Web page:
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Crammed schedules, too many options

Gabriela d'Souza, Staff Writer

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The decisions you make within the coming weeks will determine the rest of your high school career.

Every spring, high school students across the nation must decide on the classes they wish to take in the next school year. For some this choice comes easily, picking the classes they know they will like and want to take. For others this choice is incredibly difficult and grueling.

“This year I did not even hesitate to take AP Psych,” said junior Jeanette Chow, “it was a great choice because psych is now my favorite class. But for next year I am still unsure about classes.”

Currently, Carlmont offers about 150 class options to its students and requires some for students to be able to graduate. For most students, especially those who have begun to think about college, choosing between classes can be problematic.

“There are so many choices at Carlmont,” said junior Kiana Ghazouli, “some classes I really want to take, but I don’t think I will have the time for next year.”

At times these requirements, along with the six period restrictions to students not engaged in ASB, music, or dance, can inhibit student choices.

“I have to take a CTE next year, but there are so many classes I would rather be in instead. The graduation requirements are really restraining what I can take,” said junior Eric He.

Choosing a new schedule can also hinge on how hard or easy some classes are. Or in a more college oriented sense: how the classes look to college admissions officers.

Many students want to impress admission officers with a rigorous class schedule while other students simply want to do classes they know they can handle.

“Consistency with classes looks good,” continued He, “but people should go with classes that they are interested in and that won’t be overwhelming.”

When deciding on classes students should take into consideration the amount of interest they have in specific subjects and how that class will enhance their academic career. Realizing the differences between AP, AS and regular classes is a student’s best bet to succeeding in high school.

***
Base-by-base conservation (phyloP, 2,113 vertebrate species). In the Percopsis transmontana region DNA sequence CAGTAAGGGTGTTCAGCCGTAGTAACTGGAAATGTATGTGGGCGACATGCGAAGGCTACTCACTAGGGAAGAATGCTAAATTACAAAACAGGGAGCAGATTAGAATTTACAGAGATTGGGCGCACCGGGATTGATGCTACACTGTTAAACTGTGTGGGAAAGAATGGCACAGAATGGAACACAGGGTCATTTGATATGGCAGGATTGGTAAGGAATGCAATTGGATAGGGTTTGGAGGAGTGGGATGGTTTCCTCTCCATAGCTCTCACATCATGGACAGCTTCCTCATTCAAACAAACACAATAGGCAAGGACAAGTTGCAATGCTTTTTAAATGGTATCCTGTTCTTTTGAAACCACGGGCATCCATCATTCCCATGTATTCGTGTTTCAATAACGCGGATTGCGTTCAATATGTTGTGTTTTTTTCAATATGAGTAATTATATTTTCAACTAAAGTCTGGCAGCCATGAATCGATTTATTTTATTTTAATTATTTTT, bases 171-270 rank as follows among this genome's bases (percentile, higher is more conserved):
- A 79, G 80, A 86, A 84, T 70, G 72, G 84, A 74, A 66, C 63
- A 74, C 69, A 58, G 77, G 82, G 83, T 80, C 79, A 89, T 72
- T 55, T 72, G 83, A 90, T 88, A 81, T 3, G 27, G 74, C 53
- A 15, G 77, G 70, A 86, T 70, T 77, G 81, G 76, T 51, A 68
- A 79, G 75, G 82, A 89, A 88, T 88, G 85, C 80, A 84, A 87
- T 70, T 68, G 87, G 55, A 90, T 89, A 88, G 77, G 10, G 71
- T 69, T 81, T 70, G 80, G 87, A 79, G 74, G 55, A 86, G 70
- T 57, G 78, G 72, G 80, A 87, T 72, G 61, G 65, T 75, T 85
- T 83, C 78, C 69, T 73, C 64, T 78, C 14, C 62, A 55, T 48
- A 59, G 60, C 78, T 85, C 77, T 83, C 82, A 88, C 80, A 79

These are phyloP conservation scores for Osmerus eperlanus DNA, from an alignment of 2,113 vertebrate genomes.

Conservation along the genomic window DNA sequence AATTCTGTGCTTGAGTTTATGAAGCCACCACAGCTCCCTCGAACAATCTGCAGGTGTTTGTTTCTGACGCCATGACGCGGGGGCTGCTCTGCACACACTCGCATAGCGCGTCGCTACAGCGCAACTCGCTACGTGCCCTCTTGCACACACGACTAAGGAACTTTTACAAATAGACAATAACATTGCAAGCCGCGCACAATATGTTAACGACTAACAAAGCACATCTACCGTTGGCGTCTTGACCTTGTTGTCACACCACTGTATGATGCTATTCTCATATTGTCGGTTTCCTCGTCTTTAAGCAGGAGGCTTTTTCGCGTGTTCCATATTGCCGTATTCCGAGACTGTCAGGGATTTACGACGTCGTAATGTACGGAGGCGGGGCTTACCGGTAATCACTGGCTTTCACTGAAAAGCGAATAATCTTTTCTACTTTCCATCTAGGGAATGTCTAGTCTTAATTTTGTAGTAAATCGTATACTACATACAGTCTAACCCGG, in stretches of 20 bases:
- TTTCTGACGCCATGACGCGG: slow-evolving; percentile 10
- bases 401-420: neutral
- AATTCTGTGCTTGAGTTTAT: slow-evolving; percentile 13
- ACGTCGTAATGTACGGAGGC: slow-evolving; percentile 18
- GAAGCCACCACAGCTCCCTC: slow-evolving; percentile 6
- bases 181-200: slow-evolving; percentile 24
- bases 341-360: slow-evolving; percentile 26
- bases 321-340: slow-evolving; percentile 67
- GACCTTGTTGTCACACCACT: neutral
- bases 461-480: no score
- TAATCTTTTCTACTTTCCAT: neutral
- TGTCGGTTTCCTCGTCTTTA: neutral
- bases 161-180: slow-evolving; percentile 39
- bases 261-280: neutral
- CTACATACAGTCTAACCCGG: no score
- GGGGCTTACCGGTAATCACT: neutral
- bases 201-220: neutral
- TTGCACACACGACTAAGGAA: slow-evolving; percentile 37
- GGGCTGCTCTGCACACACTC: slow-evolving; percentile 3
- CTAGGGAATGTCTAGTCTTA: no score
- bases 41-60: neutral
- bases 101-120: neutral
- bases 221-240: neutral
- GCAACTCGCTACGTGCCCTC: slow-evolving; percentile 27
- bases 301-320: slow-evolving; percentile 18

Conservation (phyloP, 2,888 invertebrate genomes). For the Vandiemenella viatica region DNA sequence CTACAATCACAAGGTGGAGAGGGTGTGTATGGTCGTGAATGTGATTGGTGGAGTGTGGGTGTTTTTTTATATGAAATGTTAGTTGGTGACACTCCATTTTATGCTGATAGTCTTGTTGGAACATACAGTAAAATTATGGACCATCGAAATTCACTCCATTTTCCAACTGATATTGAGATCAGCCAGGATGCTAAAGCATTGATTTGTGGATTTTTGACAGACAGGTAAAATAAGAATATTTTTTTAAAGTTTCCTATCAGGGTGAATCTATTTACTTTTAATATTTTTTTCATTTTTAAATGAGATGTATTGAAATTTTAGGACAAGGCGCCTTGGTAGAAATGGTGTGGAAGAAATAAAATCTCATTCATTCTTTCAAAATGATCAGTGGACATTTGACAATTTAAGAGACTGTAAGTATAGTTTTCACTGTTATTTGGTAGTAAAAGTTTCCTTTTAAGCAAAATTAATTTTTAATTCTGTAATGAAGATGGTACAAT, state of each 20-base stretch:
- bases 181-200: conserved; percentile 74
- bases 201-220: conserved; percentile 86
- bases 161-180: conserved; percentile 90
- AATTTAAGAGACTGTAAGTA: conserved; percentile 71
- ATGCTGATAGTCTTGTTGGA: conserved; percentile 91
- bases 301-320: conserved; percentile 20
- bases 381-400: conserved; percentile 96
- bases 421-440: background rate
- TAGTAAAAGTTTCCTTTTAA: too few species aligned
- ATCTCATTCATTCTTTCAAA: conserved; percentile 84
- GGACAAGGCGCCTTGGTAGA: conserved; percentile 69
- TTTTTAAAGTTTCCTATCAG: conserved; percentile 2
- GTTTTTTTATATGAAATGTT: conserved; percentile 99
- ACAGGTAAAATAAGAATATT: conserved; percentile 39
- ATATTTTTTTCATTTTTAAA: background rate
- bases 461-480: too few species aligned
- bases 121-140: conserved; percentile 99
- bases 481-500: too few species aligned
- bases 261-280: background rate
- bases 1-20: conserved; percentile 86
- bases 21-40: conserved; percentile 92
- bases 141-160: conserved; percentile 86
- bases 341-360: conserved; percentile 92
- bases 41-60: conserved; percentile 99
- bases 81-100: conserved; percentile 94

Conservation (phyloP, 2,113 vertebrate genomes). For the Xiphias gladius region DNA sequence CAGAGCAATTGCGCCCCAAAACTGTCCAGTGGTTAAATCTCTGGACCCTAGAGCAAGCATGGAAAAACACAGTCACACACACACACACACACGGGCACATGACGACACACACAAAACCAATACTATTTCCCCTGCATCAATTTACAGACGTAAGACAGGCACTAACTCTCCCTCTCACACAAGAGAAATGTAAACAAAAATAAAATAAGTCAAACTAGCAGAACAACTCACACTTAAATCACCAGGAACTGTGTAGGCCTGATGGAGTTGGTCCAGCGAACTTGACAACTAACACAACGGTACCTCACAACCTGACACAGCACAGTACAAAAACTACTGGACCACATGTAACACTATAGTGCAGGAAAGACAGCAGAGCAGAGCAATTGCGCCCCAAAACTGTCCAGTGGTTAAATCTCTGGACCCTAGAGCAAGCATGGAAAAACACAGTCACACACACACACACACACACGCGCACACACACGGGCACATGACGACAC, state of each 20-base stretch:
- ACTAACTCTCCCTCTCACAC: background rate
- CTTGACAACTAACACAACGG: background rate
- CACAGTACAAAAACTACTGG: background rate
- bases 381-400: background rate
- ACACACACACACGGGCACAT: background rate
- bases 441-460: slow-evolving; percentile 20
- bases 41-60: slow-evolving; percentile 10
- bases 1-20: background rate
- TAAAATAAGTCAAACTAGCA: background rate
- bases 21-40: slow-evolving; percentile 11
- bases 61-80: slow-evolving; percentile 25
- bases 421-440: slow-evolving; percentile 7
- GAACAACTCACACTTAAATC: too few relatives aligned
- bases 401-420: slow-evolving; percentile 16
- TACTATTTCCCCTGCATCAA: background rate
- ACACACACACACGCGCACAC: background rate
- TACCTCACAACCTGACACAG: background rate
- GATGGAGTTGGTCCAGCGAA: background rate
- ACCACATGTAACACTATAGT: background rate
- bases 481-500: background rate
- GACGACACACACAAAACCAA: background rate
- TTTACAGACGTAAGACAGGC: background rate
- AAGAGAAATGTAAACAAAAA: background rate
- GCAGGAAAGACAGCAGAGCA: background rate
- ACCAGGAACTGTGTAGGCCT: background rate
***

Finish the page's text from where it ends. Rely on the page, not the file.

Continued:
AP classes are intended to be taught at a college level, and in May, the students take a test that awards college credit for the class if a score of 3 or higher is achieved.

“AP courses are harder than regular classes and overloading on them just to look good is not a good idea,” said Ghazouli.
Many students hold the belief that getting a B in an AP class is better than getting an A in a regular class; however, the best choice is to get an A in the class you would rather be in.

“People should take classes that they like,” said Ghazouli, “classes that they would actually stay awake in and not complain about.”

Beginning next fall, two new classes will be added to the Carlmont roster- AP Chinese, for those who fit the requirements, and AP European History, for sophomores.

“I am excited for AP Chinese,” said He, “before I was really frustrated that Carlmont did not offer this class and I am happy they finally will, I just wish it hadn’t come so late.”

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About the Writer
Gabriela d'Souza, ScotCenter Editor-in-Chief

Editor-in-Chief of ScotCenter and Staff Writer for the award winning Carlmont Highlander

President of Carlmont Mock Trial, regional president of the...

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The student news site of Carlmont High School in Belmont, California.
Crammed schedules, too many options